Still Tomorrow

How one disabled farmer became China's star poet

Still Tomorrow A farmer from rural China with cerebral palsy is not a likely candidate for fame. But when Yu Xiuhua’s poetry went viral online, she was suddenly touted for great success. Brutally visceral, her poetry is born from grappling with disability, a loveless marriage, and her relationship with China’s eroding pastoral interior. This sympathetic doc lays bare the disjunction at the heart of Yu’s life between physical circumstance and inner expression.

"As to how to be a happy woman, I don't have any experience. I can't tell you." Yu makes no secret of the difficulties she has faced in life. With a resigned stoicism, she has had to face a host of troubles throughout her life - her physical shortcomings, her early and soon regretted marriage, and a grinding existence in China's vast rural interior. Yet throughout her weary years she has managed to nurture an innate form of expression that is both raw and haunting, and which has kept her going: "Poetry makes me understand that it's important to live on. It supports me," she tells us. "Without poetry, life is empty."

Although immensely popular, her work is not without its critics. On a TV interview, a presenter asks: "Your poems talk about sex openly and widely. Will that be misread as lewd and vulgar?" These accusations are partly rooted in her first hit poem, titled 'Cross half of China to sleep with you', but Yu shows her indifference towards the critics as she replies: "They even say it's slut style. So what? So I'm a slut, so what?"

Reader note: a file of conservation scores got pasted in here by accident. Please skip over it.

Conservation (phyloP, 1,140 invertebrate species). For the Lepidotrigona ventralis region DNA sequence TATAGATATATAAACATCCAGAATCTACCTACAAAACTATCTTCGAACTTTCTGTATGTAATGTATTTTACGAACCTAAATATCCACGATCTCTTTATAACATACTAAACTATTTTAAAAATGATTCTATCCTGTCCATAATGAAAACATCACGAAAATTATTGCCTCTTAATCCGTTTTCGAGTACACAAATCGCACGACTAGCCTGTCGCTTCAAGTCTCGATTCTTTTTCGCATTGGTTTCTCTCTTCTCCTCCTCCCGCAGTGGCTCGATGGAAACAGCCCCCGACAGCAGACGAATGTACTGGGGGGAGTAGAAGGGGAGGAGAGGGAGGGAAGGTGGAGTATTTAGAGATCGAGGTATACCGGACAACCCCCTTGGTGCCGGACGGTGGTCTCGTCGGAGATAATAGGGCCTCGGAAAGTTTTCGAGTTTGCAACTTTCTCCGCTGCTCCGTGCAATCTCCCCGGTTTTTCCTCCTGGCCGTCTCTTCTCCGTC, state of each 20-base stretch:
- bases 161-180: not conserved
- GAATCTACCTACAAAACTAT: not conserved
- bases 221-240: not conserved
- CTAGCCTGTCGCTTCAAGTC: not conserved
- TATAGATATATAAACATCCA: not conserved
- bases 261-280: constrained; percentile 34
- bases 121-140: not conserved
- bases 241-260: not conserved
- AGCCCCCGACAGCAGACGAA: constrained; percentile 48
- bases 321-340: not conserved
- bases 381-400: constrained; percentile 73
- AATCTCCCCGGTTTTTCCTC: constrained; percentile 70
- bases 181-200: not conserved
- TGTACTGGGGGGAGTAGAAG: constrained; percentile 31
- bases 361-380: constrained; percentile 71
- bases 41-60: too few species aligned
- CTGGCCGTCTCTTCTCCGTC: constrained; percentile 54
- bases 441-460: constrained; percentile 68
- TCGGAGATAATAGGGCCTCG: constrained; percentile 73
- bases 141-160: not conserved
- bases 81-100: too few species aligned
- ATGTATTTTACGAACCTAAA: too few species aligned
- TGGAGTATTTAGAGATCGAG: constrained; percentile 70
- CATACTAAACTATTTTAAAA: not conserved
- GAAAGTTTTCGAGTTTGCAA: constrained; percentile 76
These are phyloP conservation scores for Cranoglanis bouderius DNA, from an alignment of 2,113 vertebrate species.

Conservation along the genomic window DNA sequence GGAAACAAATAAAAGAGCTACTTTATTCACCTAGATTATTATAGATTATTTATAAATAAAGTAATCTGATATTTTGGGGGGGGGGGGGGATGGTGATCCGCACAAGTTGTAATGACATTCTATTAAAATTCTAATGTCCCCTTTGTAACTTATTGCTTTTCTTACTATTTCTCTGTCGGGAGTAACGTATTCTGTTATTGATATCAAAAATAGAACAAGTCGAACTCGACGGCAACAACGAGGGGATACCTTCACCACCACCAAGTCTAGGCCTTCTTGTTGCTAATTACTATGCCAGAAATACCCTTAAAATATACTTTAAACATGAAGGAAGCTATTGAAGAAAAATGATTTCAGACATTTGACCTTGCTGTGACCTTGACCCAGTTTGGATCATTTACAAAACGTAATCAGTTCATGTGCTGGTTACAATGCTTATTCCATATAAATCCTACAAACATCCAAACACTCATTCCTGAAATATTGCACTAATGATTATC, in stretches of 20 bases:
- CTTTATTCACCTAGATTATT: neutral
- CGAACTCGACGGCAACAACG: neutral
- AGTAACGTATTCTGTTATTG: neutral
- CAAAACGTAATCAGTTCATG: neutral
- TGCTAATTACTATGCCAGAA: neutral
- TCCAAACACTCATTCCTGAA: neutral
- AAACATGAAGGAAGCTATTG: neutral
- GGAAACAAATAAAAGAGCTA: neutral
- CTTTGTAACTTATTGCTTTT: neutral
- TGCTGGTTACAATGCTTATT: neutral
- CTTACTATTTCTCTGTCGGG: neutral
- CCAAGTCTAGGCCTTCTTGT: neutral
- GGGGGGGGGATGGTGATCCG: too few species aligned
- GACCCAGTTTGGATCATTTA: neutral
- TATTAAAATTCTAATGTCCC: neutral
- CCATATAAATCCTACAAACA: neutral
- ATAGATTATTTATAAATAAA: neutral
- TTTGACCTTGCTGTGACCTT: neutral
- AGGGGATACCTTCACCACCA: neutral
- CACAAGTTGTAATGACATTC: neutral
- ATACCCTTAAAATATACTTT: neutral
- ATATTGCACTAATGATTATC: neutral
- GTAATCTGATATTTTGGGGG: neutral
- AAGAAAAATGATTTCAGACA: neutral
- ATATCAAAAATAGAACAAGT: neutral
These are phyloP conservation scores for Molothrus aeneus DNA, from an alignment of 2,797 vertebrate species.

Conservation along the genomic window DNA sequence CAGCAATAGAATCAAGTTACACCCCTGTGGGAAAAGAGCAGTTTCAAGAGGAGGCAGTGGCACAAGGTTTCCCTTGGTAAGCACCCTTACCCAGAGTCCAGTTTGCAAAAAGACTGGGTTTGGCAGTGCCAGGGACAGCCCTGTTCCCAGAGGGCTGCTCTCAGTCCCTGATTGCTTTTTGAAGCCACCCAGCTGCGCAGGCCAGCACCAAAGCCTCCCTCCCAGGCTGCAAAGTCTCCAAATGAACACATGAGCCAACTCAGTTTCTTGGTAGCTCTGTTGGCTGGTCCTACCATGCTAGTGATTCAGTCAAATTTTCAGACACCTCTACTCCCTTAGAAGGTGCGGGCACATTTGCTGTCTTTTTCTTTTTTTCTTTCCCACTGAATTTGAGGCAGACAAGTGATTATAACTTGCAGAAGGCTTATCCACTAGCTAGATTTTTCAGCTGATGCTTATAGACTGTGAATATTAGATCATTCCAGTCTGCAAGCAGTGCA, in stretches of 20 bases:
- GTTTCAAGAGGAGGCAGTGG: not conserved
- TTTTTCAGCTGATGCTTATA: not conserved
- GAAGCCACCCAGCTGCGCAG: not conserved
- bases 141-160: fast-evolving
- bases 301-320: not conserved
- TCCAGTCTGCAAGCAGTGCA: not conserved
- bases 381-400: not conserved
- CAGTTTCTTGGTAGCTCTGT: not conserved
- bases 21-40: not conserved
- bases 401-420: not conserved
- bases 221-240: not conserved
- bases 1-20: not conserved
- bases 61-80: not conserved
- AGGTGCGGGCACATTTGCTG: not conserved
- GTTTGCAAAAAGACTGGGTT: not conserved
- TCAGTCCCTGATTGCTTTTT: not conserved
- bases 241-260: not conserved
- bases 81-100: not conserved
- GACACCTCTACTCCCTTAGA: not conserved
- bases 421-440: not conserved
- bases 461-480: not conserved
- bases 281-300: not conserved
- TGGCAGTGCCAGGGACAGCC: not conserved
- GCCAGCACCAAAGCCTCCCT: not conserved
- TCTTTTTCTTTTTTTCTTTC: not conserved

It is clear, however, that her work is not vulgar but defined by a wistful romanticism bred from unrealised love. "Love is so far away from me. Precisely because it is far away, I can't make peace with myself," she laments. "True love, flesh and soul - I've never experienced it." Yu's openness, blunt yet refreshing in its honesty, only serves to highlight the innate truth of her poetry.

Her rise to international acclaim is a story that defies all the odds. Despite her self-professed tragic existence, Yu is a remarkable and inspirational woman and her story ​inspires hope and wonder.

LaurelIDFA - Special Jury Award for Feature Length Competition
LaurelBelfast Film Festival - Maysles Competition Award

The Producers

Fan Jian: Director

Fan Jian is a Beijing-based documentary director with a focus on Chinese social issues and human interest. After graduating from Beijing Film Academy, he made more than 5 feature docs, which have been selected for the Berlinale and IDFA among other festivals. His previous film The Next Life, a co-production with NHK & Al Jazeera, won many awards in China. His latest work My Land, which received support from the Sundance doc fund, was selected for the Berlinale 2016.

Making The Film

The film shows the power of new media in China. Once appeared on the Internet, they became well-known overnight. For some time, Yu Xiuhua’s name was searched online more often than movies stars like Daniel Craig. New media changed her fate. Yu Xiuhua said it was like in a dream.

Although I am a man, I developed a very good relation with Yu Xiuhua during filming. She sees me as a close friend, since I very carefully read and try to understand her and her poems. She lets me film many private moments, and is willing to open up to me. Also, to build female perspectives in the film, women members in my team helped me.

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